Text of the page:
Huddersfield Does Vintage

Seemingly people everywhere are wearing vintage clothing, so we were shocked to hear that local vintage shop Revival is shortly due to close its doors for good. Revival was one of the few vintage outlets in Huddersfield; are we over the vintage trend already?

Hopefully this isn’t the case. Vintage clothing provides individuality, is usually better quality and, let’s be honest, is probably one of the more stylish ways to recycle. The feeling of buying a one-off piece from a vintage shop more than double the quality of anything else you could find on the high street is truly fantastic – one that too little people experience.

“But if shopping for vintage clothing is so great, why is the vintage market declining?” I hear you ask. Helene, owner of Revival says: “I think it could be the case that we have just overdone vintage, that people have pushed the trend too far with too many vintage fairs and events. Now that the 90’s and early 2000’s are considered vintage, the true vintage items from the 40s and 50s are just not as popular anymore, apart from within a very small, niche market.”

Another major impact on the vintage industry is the rise of charity shopping. With new era 90s and 2000s vintage so readily available in charity shops, there is less of a need to visit vintage outlets unless you are looking for something really specific. Shopping in charity shops rather than stores dedicated solely to vintage effectively cuts out the middle man. It just takes a little more time to search out the good stuff. Hannah Freeman, 27, buys all her clothes from local charity shops: “Since I started buying my clothes – and even furniture – in charity chops a few years ago, I can’t imagine going back to all the regular high street stores. They are so over-priced and generally poorer quality than what I can find in charity shops. Vintage shops are good but I feel they sometimes exploit the vintage market by over-pricing clothes they have found because they fit in with a particular style.”

With that been said, are some vintage shops finding it difficult because they price up items in accordance with high street stores? Molly Sampson, a 21 year old student at The University of Creative Arts, London, says: “As much as I love the vintage look, I find vintage shops quite expensive, especially as a student. I hate to admit it but I can find vintage looking clothing in places such as H&M and Primark. It may not be as high quality as the old stuff which was once made, but chances are I will only wear it a few times anyway.”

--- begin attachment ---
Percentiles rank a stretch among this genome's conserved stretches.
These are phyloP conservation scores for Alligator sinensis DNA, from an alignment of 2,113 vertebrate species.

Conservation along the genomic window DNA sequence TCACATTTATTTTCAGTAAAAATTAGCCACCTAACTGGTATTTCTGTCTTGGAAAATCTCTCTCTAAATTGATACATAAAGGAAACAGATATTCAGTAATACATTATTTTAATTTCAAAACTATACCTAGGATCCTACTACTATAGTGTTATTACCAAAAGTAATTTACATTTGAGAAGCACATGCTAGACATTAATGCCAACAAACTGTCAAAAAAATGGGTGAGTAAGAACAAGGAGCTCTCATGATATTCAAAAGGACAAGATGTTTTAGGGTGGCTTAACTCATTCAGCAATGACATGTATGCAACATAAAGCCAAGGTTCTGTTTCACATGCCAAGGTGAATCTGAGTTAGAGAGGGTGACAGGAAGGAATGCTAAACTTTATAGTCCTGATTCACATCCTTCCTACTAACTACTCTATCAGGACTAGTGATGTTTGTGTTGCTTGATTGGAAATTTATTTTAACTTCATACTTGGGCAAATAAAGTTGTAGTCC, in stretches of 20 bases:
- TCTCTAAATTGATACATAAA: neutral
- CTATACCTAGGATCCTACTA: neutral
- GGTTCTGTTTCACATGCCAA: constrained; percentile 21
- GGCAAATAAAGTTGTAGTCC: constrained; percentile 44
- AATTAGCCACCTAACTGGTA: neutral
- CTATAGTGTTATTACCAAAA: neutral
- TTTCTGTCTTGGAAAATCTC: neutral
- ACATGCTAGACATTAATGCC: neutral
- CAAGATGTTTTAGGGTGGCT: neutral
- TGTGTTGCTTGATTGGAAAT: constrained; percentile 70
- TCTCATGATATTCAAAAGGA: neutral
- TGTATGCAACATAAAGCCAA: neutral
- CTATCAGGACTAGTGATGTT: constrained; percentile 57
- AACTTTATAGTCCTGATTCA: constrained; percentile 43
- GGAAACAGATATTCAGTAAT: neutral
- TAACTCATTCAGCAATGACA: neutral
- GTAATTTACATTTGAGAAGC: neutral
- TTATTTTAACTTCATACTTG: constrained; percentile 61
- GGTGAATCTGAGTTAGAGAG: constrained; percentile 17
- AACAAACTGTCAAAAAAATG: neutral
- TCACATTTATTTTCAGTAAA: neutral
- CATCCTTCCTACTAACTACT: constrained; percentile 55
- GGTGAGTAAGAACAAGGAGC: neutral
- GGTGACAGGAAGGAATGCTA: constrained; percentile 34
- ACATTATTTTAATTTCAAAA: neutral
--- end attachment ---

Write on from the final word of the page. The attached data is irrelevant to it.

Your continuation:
It’s a shame to hear people talk this way, but it’s not surprising most people see more sense in buying something new, rather than paying more for a coat that has had a previous owner – even if it does last longer than sweatshop tat.

So how can we keep true vintage alive? “The only thing we can really do is keep spreading the word,” says Helene. “I guess it is inevitable that true vintage clothes are becoming rarer and rarer, but that’s what makes them so special.”

Thankfully for all the vintage lovers left out there, Revival will still be available online at and via their ASOS boutique.

Finders Keepers

Vintage clothing, antiques and one of pieces to one off pieces for one off pieces- perfect if you want to stand out from the crowd.

Connoisseur Independent Trading Post (CITP)

Home to both men and women’s fashion as well as a few quirky home furnishing items and art displays.

Crafty Praxis

Full of handmade knickknacks, jewellery, paintings, candles, cards, soaps and even t-shirts. Perfect for last minute Christmas gifts.

Working Class Hero Vintage

Just the right mix of modern and quirky retro pieces for both men and women.

The Left Bank

Exclusive and limited edition clothing and accessories for both men and women, handmade on site by resident designer Hardy Punglia,



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